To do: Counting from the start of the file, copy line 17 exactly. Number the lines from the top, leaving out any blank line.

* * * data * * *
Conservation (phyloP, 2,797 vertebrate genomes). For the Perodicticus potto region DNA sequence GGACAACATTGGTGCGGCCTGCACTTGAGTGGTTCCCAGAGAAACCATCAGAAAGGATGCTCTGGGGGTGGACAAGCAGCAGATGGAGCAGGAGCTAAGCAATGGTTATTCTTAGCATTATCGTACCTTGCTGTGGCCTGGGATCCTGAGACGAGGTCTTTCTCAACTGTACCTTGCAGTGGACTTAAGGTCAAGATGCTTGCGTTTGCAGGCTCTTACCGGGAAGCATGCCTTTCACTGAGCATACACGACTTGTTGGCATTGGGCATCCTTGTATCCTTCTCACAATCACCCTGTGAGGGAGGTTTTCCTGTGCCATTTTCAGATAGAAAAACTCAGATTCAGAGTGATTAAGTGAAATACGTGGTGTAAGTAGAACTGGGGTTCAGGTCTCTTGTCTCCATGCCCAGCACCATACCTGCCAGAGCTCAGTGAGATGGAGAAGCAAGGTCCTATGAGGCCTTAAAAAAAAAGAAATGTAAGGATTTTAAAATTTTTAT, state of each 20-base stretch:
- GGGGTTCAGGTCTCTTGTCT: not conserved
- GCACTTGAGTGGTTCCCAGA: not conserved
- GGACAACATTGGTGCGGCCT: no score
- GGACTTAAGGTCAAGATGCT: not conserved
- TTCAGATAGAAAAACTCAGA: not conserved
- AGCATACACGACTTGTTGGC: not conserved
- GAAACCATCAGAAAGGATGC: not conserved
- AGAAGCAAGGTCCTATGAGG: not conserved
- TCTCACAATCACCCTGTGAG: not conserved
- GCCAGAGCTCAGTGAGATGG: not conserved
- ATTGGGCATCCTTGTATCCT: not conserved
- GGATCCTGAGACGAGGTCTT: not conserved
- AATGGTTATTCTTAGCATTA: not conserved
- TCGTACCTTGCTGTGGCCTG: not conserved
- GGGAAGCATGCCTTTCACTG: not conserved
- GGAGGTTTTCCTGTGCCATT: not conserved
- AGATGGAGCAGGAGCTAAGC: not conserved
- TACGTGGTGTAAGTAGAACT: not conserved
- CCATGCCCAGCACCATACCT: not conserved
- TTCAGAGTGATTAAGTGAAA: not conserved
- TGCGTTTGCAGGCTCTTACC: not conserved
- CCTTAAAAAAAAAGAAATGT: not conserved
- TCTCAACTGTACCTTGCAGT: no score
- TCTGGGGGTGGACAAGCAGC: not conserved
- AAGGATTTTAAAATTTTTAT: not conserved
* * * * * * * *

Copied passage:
- GGAGGTTTTCCTGTGCCATT: not conserved